Work on worst-affected houses nearly done

Brighton Volunteer Fire Brigade senior firefighter Barry Day (left) and Chief Fire Officer Ian...
Brighton Volunteer Fire Brigade senior firefighter Barry Day (left) and Chief Fire Officer Ian Armstrong clear mud and silt from caravans at Brighton Caravan Park yesterday. Photo by Gregor Richardson.
The clean-up of the most badly affected homes following the flooding in South Dunedin is expected to be completed in the next few days, the Dunedin City Council says.

Council services and development general manager Simon Pickford said of the 6000 homes assessed after the flood, 280 were deemed to be of the greatest need. Council had now attended to most of those.

''We are through most of the acute ones. By the end of this week I would hope we've cleared all of that [work] away.''

Mr Pickford said about 70 volunteers had helped to clear rubbish and remove furniture from affected houses on Saturday. This was prompted by requests received from the South Dunedin community.

''We were quite overwhelmed with that response. I wasn't sure how many volunteers we were going to get,'' Mr Pickford said.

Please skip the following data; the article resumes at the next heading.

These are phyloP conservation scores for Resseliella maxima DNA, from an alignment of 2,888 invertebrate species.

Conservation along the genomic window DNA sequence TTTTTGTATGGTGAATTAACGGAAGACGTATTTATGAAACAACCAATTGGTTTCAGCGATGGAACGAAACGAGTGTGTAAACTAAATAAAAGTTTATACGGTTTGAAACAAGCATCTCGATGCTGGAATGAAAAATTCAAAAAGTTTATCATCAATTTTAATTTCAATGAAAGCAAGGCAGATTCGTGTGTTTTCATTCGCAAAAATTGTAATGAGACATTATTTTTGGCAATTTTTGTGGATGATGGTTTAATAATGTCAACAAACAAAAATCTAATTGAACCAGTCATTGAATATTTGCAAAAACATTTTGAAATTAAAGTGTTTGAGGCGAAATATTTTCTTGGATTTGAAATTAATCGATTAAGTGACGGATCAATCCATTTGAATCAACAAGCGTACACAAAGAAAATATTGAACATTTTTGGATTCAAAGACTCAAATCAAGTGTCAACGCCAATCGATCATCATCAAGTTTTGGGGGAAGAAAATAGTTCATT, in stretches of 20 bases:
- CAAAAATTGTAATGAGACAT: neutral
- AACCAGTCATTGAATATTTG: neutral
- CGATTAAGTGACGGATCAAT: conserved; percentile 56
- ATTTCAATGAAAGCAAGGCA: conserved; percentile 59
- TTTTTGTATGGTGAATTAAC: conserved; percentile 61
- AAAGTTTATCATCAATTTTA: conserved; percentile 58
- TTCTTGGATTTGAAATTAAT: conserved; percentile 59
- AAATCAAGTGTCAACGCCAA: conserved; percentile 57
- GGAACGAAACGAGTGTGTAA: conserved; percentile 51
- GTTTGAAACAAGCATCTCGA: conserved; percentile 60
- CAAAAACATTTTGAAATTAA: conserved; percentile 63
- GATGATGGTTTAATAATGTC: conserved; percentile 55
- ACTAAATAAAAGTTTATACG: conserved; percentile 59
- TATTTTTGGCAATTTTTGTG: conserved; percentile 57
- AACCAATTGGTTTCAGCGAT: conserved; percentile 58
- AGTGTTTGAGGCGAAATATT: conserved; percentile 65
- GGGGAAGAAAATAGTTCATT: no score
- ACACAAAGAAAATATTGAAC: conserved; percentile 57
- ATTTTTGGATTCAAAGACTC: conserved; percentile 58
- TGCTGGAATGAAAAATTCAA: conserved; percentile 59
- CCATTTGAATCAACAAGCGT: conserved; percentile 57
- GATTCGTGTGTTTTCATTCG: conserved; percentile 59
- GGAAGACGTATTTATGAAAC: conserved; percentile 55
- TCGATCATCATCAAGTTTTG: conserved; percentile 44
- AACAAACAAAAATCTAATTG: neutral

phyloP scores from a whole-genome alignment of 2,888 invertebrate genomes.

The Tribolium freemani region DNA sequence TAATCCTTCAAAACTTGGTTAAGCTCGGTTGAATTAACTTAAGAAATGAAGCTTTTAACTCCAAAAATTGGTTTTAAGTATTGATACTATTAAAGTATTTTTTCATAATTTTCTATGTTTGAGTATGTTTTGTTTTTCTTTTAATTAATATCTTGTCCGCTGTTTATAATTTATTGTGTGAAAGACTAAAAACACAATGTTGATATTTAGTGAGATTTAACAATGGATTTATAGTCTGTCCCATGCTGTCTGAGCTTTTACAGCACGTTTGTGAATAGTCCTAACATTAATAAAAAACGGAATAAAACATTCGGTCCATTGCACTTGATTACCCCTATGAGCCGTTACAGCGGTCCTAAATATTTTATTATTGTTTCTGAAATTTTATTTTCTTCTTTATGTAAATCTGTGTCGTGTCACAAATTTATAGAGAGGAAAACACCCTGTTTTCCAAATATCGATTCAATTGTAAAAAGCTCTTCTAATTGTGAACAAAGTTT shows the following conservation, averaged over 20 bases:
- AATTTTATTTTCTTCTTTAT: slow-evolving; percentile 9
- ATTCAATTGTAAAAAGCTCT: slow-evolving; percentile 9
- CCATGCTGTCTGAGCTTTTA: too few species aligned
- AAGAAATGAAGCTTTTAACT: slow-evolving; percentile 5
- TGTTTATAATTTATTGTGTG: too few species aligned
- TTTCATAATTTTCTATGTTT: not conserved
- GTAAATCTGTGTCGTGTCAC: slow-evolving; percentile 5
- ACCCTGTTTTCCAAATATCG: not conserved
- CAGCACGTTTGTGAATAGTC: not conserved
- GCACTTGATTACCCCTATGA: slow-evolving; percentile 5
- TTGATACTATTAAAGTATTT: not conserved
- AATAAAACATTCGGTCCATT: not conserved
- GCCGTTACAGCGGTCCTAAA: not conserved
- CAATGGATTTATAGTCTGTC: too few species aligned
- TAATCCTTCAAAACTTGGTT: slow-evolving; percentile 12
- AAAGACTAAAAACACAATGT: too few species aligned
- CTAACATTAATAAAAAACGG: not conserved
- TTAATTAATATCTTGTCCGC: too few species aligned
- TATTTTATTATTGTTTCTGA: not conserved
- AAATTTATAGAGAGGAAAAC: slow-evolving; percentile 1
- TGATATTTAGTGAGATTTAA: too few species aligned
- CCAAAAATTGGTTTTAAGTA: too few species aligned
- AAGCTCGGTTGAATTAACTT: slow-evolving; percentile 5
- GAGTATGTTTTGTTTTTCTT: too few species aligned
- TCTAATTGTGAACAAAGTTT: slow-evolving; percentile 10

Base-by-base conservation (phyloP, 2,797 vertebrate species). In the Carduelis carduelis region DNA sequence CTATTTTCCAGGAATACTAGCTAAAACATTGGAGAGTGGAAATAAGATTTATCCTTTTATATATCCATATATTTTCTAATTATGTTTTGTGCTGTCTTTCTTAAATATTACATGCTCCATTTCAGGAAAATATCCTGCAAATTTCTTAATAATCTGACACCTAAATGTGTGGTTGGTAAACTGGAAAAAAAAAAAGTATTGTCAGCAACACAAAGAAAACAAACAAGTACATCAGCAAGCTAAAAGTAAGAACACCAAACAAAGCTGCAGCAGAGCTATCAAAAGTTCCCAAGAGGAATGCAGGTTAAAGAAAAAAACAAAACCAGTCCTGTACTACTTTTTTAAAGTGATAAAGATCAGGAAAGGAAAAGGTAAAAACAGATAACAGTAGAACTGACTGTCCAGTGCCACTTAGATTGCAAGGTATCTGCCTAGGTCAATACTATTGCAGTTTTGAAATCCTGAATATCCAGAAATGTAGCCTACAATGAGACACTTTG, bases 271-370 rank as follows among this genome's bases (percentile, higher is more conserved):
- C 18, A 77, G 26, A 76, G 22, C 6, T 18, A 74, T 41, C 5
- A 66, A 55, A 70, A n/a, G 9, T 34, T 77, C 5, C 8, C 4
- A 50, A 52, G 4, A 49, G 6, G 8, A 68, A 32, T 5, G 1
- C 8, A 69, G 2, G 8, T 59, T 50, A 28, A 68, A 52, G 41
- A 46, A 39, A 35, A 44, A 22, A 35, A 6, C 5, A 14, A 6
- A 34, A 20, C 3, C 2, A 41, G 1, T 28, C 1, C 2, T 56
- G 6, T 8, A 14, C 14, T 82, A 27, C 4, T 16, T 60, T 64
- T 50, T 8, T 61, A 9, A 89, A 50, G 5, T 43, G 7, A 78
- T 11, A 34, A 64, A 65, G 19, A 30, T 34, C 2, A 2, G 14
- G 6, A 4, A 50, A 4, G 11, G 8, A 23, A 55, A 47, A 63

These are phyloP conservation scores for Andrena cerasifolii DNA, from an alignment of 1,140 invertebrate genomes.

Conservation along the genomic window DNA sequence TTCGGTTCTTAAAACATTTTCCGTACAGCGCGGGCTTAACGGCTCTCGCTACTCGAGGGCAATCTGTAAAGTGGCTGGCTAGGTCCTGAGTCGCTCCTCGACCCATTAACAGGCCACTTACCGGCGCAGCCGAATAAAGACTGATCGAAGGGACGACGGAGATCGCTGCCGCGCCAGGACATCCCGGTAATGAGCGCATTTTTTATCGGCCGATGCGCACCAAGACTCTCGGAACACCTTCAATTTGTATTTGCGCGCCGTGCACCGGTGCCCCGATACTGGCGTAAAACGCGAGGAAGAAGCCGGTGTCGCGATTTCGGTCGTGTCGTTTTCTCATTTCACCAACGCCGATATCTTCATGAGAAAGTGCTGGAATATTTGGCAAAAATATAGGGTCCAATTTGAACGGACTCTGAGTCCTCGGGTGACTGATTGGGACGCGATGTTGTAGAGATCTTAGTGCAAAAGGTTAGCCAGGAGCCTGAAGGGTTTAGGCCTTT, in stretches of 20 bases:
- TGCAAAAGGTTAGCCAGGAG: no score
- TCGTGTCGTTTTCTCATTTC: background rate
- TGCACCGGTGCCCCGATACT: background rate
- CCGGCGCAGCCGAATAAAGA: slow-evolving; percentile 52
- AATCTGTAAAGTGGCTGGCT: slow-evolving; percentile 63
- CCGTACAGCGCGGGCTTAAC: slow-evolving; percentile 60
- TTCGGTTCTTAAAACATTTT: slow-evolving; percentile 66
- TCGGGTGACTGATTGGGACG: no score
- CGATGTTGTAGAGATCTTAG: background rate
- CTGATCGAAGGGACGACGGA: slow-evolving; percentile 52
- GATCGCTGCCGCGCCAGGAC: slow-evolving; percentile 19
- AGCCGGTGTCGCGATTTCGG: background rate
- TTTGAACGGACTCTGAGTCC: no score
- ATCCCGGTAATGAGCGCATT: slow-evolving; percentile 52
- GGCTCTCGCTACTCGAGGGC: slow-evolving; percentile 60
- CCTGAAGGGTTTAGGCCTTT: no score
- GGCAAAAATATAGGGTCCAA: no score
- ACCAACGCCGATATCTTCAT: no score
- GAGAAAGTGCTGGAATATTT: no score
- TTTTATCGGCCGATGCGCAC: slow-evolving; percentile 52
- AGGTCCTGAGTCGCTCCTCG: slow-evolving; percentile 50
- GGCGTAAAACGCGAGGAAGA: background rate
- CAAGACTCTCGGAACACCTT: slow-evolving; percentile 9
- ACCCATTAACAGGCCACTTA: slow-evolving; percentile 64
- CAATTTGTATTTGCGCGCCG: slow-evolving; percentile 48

''The recovery centre was buzzing in the morning, which was really great to see.''

Mr Pickford said the centre, which was set up at the Church of Christ hall in Prince Albert Rd following the flood, would remain open ''as long as the community needs it there''.

''Each day we're making an assessment. It's becoming less and less about the acute need and more about long term recovery.

''But it's great for the community to have that space to go and sit down and have a cup of tea and a biscuit and just talk through their issues with someone.''

Mr Pickford said the council had received nearly 1000 reports of flood damage and was ''working through that as we go''.

He said while most people had been rehoused after damage to their properties, the council's priority was getting people back into their own homes.

''Most people who have been removed have found accommodation with friends and family, which is ideal. We have also managed to find a lot of council properties and social housing which we've managed to put people up in.

''But really what we want is people to go back to their homes, and that's what we're trying to facilitate.

Work was carried out yesterday to clear silt and rubbish from the Brighton Caravan Park, which was badly affected during the downpour.

Brighton Volunteer Fire Brigade Chief Fire Officer Ian Armstrong said workers cleared the mess from under many caravans in the park. The rubbish had created quite a smell, he said.

A contractor would be employed to scrape out driveways and replace them with fresh gravel in the coming days.


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